ECML/PKDD 2014 - Medical Mining Tutorial

ECML PKDD 2014 Tutorial on "Medical Mining for Clinical Knowledge Discovery"

By: Pedro Pereira Rodrigues, Myra Spiliopoulou, Ernestina Menasalvas

Short Description

Medical data mining is a mature area of research, characterized by both simple and very elaborate methods, mostly dedicated to solving a concrete problem of disease diagnosis, disease description or success prediction for a treatment. Clinical knowledge discovery encompasses analysis of epidemiological data, and of clinical and administrative data on patients; clinical decision support builds upon findings on these data. We elaborate on how data mining can contribute to such findings, we enumerate challenges of model learning, data availability and data provenance, and identify challenges on Big Medical Data.


  • Prof. Ernestina Menasalvas
    Centro de Tecnologia Biomedica, Universidad Politecnica de Madrid,
    Campus de Montegancedo, Pozuelo de Alarcon, Spain
  • Prof. Pedro Pereira Rodrigues
    CINTESIS & LIAAD, Health Information and Decision Sciences Department,
    Faculty of Medicine of the University of Porto,
    Alameda Prof. Hernani Monteiro, 4200-319 Porto, Portugal
  • Prof. Myra Spiliopoulou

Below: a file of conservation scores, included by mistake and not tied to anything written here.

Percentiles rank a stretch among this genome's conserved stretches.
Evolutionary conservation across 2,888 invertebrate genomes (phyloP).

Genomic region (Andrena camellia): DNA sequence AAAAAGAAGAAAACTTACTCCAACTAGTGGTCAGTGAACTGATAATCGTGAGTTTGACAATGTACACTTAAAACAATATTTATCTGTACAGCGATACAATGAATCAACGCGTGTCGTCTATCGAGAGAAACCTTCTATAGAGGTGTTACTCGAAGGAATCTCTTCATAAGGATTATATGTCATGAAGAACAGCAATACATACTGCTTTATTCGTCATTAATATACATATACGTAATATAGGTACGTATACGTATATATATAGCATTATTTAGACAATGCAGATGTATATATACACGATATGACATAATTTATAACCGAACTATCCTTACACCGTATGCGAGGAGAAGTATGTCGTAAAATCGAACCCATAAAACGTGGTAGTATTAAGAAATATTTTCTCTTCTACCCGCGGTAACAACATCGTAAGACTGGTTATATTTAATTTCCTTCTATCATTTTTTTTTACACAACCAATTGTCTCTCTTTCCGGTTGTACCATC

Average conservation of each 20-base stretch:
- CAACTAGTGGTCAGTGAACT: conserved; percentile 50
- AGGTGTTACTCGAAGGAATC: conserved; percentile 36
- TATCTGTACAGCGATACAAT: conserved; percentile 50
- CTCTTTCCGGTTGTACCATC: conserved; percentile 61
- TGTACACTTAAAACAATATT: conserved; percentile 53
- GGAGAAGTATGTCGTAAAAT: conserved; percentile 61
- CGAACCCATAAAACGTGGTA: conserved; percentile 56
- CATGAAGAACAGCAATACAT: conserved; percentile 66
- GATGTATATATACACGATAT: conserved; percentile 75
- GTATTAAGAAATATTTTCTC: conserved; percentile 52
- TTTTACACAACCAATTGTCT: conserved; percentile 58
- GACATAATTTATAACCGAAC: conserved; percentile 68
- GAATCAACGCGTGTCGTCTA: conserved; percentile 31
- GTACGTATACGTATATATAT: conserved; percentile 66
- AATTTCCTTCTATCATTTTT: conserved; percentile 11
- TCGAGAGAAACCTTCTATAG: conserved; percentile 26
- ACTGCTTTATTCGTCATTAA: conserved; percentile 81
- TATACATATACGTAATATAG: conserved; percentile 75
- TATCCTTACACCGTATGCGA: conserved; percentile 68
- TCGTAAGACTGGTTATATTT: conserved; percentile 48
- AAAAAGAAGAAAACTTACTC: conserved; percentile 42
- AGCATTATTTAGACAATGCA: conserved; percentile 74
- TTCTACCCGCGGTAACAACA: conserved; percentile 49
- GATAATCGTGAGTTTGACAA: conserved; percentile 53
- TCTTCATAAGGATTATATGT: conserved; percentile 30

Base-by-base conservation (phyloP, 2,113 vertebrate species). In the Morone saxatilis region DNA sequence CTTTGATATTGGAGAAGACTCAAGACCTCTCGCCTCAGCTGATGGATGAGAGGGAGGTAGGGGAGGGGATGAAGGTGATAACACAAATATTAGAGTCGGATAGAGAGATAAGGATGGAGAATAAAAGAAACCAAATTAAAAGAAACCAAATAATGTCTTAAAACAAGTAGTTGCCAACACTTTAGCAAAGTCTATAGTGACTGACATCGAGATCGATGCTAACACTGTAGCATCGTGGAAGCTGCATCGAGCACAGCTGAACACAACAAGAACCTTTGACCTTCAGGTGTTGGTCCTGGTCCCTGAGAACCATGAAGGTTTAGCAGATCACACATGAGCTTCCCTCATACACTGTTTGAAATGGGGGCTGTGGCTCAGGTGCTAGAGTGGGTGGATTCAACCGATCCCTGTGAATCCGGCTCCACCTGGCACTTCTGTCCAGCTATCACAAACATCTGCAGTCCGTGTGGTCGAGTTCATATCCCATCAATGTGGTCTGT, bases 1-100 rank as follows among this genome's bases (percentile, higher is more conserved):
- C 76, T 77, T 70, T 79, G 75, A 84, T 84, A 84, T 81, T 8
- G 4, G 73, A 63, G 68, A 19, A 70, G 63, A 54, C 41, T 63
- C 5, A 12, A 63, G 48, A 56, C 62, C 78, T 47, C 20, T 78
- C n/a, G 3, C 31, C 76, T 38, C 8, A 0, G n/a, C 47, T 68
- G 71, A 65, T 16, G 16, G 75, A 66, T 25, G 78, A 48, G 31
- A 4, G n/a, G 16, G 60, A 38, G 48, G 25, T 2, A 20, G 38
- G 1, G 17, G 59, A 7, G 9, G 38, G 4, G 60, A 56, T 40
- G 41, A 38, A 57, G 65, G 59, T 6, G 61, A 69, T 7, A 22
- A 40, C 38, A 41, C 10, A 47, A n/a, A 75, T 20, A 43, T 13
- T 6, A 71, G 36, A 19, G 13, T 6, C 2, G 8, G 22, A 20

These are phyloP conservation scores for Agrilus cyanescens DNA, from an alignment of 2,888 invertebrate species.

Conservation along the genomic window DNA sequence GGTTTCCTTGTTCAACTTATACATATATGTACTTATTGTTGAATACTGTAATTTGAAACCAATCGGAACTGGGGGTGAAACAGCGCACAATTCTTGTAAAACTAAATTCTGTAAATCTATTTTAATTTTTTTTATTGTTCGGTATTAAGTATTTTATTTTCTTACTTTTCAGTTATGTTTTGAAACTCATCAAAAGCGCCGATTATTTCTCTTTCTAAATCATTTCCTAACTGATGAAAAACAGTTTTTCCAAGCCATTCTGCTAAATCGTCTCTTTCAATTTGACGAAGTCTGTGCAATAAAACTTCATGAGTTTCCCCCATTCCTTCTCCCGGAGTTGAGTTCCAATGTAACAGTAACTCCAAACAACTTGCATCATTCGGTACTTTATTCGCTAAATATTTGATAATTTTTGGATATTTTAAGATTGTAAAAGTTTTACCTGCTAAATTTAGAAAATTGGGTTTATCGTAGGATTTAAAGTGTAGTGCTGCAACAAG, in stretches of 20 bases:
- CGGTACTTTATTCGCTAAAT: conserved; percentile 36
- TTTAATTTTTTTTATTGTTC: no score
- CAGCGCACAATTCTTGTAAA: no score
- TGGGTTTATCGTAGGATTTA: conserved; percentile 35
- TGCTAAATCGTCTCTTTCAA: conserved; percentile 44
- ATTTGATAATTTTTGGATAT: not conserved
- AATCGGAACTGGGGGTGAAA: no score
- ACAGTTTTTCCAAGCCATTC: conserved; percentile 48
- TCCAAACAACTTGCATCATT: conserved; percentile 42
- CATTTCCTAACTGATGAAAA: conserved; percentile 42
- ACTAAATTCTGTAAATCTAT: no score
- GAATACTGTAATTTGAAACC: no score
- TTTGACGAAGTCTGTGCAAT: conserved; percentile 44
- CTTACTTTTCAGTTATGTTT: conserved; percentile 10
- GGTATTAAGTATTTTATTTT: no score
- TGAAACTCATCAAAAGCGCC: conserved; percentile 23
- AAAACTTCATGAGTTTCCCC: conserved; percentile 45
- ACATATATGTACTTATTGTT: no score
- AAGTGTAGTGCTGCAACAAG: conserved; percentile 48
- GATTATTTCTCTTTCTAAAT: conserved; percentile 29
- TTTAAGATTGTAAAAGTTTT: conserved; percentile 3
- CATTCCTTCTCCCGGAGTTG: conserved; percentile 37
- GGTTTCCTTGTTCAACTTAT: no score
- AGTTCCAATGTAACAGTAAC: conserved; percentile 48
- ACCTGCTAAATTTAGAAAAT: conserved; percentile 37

Research Group on Knowledge Management and Discovery (KMD),
    Faculty of Computer Science, Otto-von-Guericke-University Magdeburg,
    PO Box 4120, 39016 Magdeburg, Germany


  • (+) Self-presentation of the Tutorialists and Overview of the Domain (all)
  • (1) Knowledge Discovery from Epidemiological Data - Myra Spiliopoulou
  • (2) Knowledge Discovery from Clinical and Administrative Data - Pedro Pereira Rodrigues
  • (3) Knowledge Discovery Challenges on Big Medical Data - Ernestina Menasalvas
  • (4) Knowledge Discovery for Clinical Decision Support - Pedro Pereira Rodrigues
  • (+) Concluding Remarks

Part 1 - Knowledge discovery from epidemiological data
We start the tutorial with knowledge discovery from epidemiological data: clinical diagnosis and treatment prescriptions are based on the findings of epidemiological research. Epidemiological data come from population-based studies with randomly selected participants, from cross-sectional studies and from clinical trials. Epidemiological research is largely hypothesis-driven; mining studies are rare. We elaborate on what epidemiological data look like, discuss how mining can contribute to their analysis and highlight inherent challenges of data provenance, big feature spaces, data reliability and novel types of concept drift.

Part 2 - Knowledge discovery from clinical and administrative data
Electronic Health Records (EHR) and Admission-Discharge-Transfer (ADT) systems are valuable data sources for medical data mining focusing botmh on clinical research and health services research. However, these sources are also usually prone to erroneous, bogus, missing and default data. We will present and discuss case studies where these data quality problems yielded incorrect data mining results. Furthermore, we will present success cases where mining these sources resulted in relevant knowledge discovery in the fields of clinical and health services research.

Part 3 - Knowledge discovery challenges on Big medical data